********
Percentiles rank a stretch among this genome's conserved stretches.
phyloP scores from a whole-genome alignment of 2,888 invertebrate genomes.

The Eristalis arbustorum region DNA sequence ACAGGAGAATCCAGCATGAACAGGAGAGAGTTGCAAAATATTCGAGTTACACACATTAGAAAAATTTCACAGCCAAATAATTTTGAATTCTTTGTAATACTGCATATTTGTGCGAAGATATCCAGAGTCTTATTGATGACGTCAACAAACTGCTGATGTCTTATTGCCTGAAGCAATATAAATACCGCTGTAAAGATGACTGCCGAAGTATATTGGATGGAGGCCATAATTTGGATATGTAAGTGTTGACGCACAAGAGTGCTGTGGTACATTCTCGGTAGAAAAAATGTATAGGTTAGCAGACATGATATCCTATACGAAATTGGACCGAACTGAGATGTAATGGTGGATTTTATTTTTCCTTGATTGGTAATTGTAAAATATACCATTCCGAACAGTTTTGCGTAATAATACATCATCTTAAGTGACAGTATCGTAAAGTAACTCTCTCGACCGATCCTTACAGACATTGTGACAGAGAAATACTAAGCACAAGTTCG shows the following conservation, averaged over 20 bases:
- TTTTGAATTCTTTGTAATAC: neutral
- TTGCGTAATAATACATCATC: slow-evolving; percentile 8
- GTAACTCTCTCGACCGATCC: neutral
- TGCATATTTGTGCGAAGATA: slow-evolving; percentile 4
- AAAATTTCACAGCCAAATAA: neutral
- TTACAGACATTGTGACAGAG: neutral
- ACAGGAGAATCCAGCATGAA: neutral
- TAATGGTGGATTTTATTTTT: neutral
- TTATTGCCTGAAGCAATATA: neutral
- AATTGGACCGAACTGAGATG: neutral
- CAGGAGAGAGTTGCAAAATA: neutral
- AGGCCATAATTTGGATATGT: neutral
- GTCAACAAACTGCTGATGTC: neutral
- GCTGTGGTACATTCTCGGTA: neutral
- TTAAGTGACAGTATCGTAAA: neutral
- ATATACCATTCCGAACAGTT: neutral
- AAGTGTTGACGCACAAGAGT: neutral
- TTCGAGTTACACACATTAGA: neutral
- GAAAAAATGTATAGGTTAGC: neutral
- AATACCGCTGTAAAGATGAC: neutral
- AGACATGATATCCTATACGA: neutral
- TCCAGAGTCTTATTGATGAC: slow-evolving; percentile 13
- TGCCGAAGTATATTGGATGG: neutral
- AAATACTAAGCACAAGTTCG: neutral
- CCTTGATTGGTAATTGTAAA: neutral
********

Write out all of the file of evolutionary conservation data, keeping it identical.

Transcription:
Percentiles rank a stretch among this genome's conserved stretches.
phyloP scores from a whole-genome alignment of 2,888 invertebrate genomes.

The Eristalis arbustorum region DNA sequence ACAGGAGAATCCAGCATGAACAGGAGAGAGTTGCAAAATATTCGAGTTACACACATTAGAAAAATTTCACAGCCAAATAATTTTGAATTCTTTGTAATACTGCATATTTGTGCGAAGATATCCAGAGTCTTATTGATGACGTCAACAAACTGCTGATGTCTTATTGCCTGAAGCAATATAAATACCGCTGTAAAGATGACTGCCGAAGTATATTGGATGGAGGCCATAATTTGGATATGTAAGTGTTGACGCACAAGAGTGCTGTGGTACATTCTCGGTAGAAAAAATGTATAGGTTAGCAGACATGATATCCTATACGAAATTGGACCGAACTGAGATGTAATGGTGGATTTTATTTTTCCTTGATTGGTAATTGTAAAATATACCATTCCGAACAGTTTTGCGTAATAATACATCATCTTAAGTGACAGTATCGTAAAGTAACTCTCTCGACCGATCCTTACAGACATTGTGACAGAGAAATACTAAGCACAAGTTCG shows the following conservation, averaged over 20 bases:
- TTTTGAATTCTTTGTAATAC: neutral
- TTGCGTAATAATACATCATC: slow-evolving; percentile 8
- GTAACTCTCTCGACCGATCC: neutral
- TGCATATTTGTGCGAAGATA: slow-evolving; percentile 4
- AAAATTTCACAGCCAAATAA: neutral
- TTACAGACATTGTGACAGAG: neutral
- ACAGGAGAATCCAGCATGAA: neutral
- TAATGGTGGATTTTATTTTT: neutral
- TTATTGCCTGAAGCAATATA: neutral
- AATTGGACCGAACTGAGATG: neutral
- CAGGAGAGAGTTGCAAAATA: neutral
- AGGCCATAATTTGGATATGT: neutral
- GTCAACAAACTGCTGATGTC: neutral
- GCTGTGGTACATTCTCGGTA: neutral
- TTAAGTGACAGTATCGTAAA: neutral
- ATATACCATTCCGAACAGTT: neutral
- AAGTGTTGACGCACAAGAGT: neutral
- TTCGAGTTACACACATTAGA: neutral
- GAAAAAATGTATAGGTTAGC: neutral
- AATACCGCTGTAAAGATGAC: neutral
- AGACATGATATCCTATACGA: neutral
- TCCAGAGTCTTATTGATGAC: slow-evolving; percentile 13
- TGCCGAAGTATATTGGATGG: neutral
- AAATACTAAGCACAAGTTCG: neutral
- CCTTGATTGGTAATTGTAAA: neutral